Kenny Chesney scored one of the biggest hits of his career with "The Good Stuff," which gave him his fifth No. 1 hit in 2002. The poignant song was inspired by a tragic story that happened in real life.

The song is premised on a man who's had a fight with his wife and goes to a bar, asking the bartender there for "the good stuff." As they talk, the bartender reveals that he lost his wife, advising his customer that "the good stuff" is all of the memories you can make with the one you love while they're still here.

"Spent five years in the bottle / When the cancer took her from me / But I've been sober three years now," the lyric states, explaining that the memory of their good times had pulled him through. Craig Wiseman and Jim Collins co-wrote "The Good Stuff," and Wiseman tells the Boot that it was inspired on the spot from a story they heard from a security guard where they were writing.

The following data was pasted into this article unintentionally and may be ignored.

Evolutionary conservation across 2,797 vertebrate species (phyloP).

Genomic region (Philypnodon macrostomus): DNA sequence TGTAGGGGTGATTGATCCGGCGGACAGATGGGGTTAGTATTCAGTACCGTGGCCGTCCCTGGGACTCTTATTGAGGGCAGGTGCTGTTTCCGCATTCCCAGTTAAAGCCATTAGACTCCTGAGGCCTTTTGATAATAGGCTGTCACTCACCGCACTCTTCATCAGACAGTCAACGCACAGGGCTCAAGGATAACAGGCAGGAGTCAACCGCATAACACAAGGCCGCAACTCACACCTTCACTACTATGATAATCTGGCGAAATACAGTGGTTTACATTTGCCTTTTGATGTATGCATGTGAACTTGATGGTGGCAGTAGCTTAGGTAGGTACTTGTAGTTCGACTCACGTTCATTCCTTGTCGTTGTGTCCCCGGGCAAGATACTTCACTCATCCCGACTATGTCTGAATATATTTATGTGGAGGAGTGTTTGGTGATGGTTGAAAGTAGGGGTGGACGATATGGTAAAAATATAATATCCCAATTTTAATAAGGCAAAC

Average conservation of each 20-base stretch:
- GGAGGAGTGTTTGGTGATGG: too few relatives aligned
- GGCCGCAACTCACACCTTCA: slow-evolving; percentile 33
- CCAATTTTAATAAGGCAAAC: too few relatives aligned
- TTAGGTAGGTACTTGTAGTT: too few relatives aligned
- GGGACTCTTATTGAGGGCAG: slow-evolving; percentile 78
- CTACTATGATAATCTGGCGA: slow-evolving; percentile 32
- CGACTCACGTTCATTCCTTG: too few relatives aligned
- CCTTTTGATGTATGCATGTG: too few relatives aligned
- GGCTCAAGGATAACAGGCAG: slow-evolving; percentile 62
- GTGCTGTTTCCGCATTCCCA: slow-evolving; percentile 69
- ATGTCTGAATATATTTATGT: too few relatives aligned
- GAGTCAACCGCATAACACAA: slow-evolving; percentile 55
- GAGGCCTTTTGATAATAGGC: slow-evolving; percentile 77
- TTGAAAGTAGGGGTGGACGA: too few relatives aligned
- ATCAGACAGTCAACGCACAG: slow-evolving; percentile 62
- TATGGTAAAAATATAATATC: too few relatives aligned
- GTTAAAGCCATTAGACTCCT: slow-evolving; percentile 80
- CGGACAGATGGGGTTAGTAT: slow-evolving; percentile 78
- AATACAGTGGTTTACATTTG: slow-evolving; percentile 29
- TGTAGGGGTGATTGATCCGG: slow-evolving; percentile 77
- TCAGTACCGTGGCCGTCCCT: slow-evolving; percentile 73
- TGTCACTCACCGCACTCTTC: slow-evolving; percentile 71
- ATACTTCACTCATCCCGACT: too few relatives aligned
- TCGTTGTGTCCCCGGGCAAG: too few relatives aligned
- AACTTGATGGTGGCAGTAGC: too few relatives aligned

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"The security guard where we were writing that day, Rusty Martin, was a friend of ours. He had lost his wife to cancer. In fact, he had moved up [to Nashville] because of that," Wiseman shares. "Jim and I were just about to write another song. We were talking about, what if you just sat there and watched your wife die. We both just sat there and were sort of stunned for a minute. We said, 'OK, let's get a cup of coffee and write a song!'"

Though the song departs from Martin's personal story, Wiseman played it as a courtesy for his friend, who went home and played it for his daughter. Released as the second single from Chesney's No Shoes, No Shirt, No Problems album, the song reached No. 1 on Billboard's Hot Country Songs chart on July 27, 2002, where it stayed for seven weeks. "The Good Stuff" also topped Billboard's year-end chart of the most popular country songs of 2002. Wiseman rewarded Marton for inspiring the song with a sweet surprise.

"I had gotten in touch with the funeral home where he had buried his wife and had a matching foot stone made for her that was engraved with 'The Good Stuff,'" he relates. "I went and gave it to him at the No. 1 party. Everybody was crying. I always say this song came about because of three long, happy marriages, and two of them are still going."